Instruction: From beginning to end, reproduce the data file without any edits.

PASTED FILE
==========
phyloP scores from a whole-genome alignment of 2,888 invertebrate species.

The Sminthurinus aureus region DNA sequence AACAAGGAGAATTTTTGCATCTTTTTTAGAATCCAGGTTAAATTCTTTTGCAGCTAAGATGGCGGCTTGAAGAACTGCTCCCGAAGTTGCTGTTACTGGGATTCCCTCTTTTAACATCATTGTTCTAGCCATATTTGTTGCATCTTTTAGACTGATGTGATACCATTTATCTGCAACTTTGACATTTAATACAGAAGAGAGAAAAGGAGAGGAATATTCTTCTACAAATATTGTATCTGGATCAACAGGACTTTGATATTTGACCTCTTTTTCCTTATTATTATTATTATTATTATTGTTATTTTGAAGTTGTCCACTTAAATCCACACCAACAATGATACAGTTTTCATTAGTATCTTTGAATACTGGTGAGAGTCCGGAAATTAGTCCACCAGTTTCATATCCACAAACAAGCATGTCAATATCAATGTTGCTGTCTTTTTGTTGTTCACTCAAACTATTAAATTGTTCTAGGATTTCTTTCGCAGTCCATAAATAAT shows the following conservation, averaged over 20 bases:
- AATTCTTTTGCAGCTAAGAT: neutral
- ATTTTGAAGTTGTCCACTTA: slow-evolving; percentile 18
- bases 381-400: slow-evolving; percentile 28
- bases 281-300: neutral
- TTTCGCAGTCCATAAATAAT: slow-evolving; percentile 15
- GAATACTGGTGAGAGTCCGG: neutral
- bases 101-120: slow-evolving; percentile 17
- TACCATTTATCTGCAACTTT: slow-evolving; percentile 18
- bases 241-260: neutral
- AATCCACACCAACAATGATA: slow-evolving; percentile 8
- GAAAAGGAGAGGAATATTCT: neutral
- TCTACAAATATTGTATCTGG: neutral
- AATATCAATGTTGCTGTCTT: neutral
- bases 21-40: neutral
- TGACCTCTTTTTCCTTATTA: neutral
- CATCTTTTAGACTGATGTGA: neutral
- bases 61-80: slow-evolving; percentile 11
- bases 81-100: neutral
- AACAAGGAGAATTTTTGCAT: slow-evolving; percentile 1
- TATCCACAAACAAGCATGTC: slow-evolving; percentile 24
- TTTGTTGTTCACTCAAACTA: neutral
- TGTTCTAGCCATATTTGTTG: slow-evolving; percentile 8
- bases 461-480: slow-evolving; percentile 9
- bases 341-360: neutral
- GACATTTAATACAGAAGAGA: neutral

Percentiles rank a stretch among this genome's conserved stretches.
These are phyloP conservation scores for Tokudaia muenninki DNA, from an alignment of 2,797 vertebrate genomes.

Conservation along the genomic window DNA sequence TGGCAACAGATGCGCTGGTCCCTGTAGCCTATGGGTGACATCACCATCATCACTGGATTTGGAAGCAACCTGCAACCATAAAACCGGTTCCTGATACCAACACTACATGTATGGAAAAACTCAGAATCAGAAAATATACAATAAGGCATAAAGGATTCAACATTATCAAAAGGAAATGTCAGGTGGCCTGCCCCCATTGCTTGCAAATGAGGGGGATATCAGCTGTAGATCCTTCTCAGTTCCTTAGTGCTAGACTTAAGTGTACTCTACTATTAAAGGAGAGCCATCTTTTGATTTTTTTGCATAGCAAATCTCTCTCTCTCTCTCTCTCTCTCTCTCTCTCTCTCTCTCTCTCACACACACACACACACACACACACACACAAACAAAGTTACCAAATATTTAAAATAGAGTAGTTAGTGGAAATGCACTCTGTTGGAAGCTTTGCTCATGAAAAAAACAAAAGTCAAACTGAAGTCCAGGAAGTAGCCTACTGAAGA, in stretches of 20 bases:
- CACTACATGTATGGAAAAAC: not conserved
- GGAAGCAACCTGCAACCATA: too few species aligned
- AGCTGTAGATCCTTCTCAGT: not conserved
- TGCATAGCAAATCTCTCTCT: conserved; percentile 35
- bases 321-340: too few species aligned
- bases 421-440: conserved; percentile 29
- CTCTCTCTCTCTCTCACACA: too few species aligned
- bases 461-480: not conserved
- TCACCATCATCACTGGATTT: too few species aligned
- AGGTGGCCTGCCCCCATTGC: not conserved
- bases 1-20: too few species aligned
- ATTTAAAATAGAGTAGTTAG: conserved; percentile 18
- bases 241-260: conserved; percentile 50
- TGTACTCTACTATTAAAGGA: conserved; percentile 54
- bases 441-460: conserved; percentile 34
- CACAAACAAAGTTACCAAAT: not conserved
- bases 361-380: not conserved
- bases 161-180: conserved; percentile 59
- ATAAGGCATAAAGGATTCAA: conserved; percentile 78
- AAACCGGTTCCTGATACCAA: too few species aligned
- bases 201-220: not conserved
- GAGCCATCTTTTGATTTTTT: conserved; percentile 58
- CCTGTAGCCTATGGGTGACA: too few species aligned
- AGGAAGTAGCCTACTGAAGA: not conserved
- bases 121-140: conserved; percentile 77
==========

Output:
phyloP scores from a whole-genome alignment of 2,888 invertebrate species.

The Sminthurinus aureus region DNA sequence AACAAGGAGAATTTTTGCATCTTTTTTAGAATCCAGGTTAAATTCTTTTGCAGCTAAGATGGCGGCTTGAAGAACTGCTCCCGAAGTTGCTGTTACTGGGATTCCCTCTTTTAACATCATTGTTCTAGCCATATTTGTTGCATCTTTTAGACTGATGTGATACCATTTATCTGCAACTTTGACATTTAATACAGAAGAGAGAAAAGGAGAGGAATATTCTTCTACAAATATTGTATCTGGATCAACAGGACTTTGATATTTGACCTCTTTTTCCTTATTATTATTATTATTATTATTGTTATTTTGAAGTTGTCCACTTAAATCCACACCAACAATGATACAGTTTTCATTAGTATCTTTGAATACTGGTGAGAGTCCGGAAATTAGTCCACCAGTTTCATATCCACAAACAAGCATGTCAATATCAATGTTGCTGTCTTTTTGTTGTTCACTCAAACTATTAAATTGTTCTAGGATTTCTTTCGCAGTCCATAAATAAT shows the following conservation, averaged over 20 bases:
- AATTCTTTTGCAGCTAAGAT: neutral
- ATTTTGAAGTTGTCCACTTA: slow-evolving; percentile 18
- bases 381-400: slow-evolving; percentile 28
- bases 281-300: neutral
- TTTCGCAGTCCATAAATAAT: slow-evolving; percentile 15
- GAATACTGGTGAGAGTCCGG: neutral
- bases 101-120: slow-evolving; percentile 17
- TACCATTTATCTGCAACTTT: slow-evolving; percentile 18
- bases 241-260: neutral
- AATCCACACCAACAATGATA: slow-evolving; percentile 8
- GAAAAGGAGAGGAATATTCT: neutral
- TCTACAAATATTGTATCTGG: neutral
- AATATCAATGTTGCTGTCTT: neutral
- bases 21-40: neutral
- TGACCTCTTTTTCCTTATTA: neutral
- CATCTTTTAGACTGATGTGA: neutral
- bases 61-80: slow-evolving; percentile 11
- bases 81-100: neutral
- AACAAGGAGAATTTTTGCAT: slow-evolving; percentile 1
- TATCCACAAACAAGCATGTC: slow-evolving; percentile 24
- TTTGTTGTTCACTCAAACTA: neutral
- TGTTCTAGCCATATTTGTTG: slow-evolving; percentile 8
- bases 461-480: slow-evolving; percentile 9
- bases 341-360: neutral
- GACATTTAATACAGAAGAGA: neutral

Percentiles rank a stretch among this genome's conserved stretches.
These are phyloP conservation scores for Tokudaia muenninki DNA, from an alignment of 2,797 vertebrate genomes.

Conservation along the genomic window DNA sequence TGGCAACAGATGCGCTGGTCCCTGTAGCCTATGGGTGACATCACCATCATCACTGGATTTGGAAGCAACCTGCAACCATAAAACCGGTTCCTGATACCAACACTACATGTATGGAAAAACTCAGAATCAGAAAATATACAATAAGGCATAAAGGATTCAACATTATCAAAAGGAAATGTCAGGTGGCCTGCCCCCATTGCTTGCAAATGAGGGGGATATCAGCTGTAGATCCTTCTCAGTTCCTTAGTGCTAGACTTAAGTGTACTCTACTATTAAAGGAGAGCCATCTTTTGATTTTTTTGCATAGCAAATCTCTCTCTCTCTCTCTCTCTCTCTCTCTCTCTCTCTCTCTCTCACACACACACACACACACACACACACACAAACAAAGTTACCAAATATTTAAAATAGAGTAGTTAGTGGAAATGCACTCTGTTGGAAGCTTTGCTCATGAAAAAAACAAAAGTCAAACTGAAGTCCAGGAAGTAGCCTACTGAAGA, in stretches of 20 bases:
- CACTACATGTATGGAAAAAC: not conserved
- GGAAGCAACCTGCAACCATA: too few species aligned
- AGCTGTAGATCCTTCTCAGT: not conserved
- TGCATAGCAAATCTCTCTCT: conserved; percentile 35
- bases 321-340: too few species aligned
- bases 421-440: conserved; percentile 29
- CTCTCTCTCTCTCTCACACA: too few species aligned
- bases 461-480: not conserved
- TCACCATCATCACTGGATTT: too few species aligned
- AGGTGGCCTGCCCCCATTGC: not conserved
- bases 1-20: too few species aligned
- ATTTAAAATAGAGTAGTTAG: conserved; percentile 18
- bases 241-260: conserved; percentile 50
- TGTACTCTACTATTAAAGGA: conserved; percentile 54
- bases 441-460: conserved; percentile 34
- CACAAACAAAGTTACCAAAT: not conserved
- bases 361-380: not conserved
- bases 161-180: conserved; percentile 59
- ATAAGGCATAAAGGATTCAA: conserved; percentile 78
- AAACCGGTTCCTGATACCAA: too few species aligned
- bases 201-220: not conserved
- GAGCCATCTTTTGATTTTTT: conserved; percentile 58
- CCTGTAGCCTATGGGTGACA: too few species aligned
- AGGAAGTAGCCTACTGAAGA: not conserved
- bases 121-140: conserved; percentile 77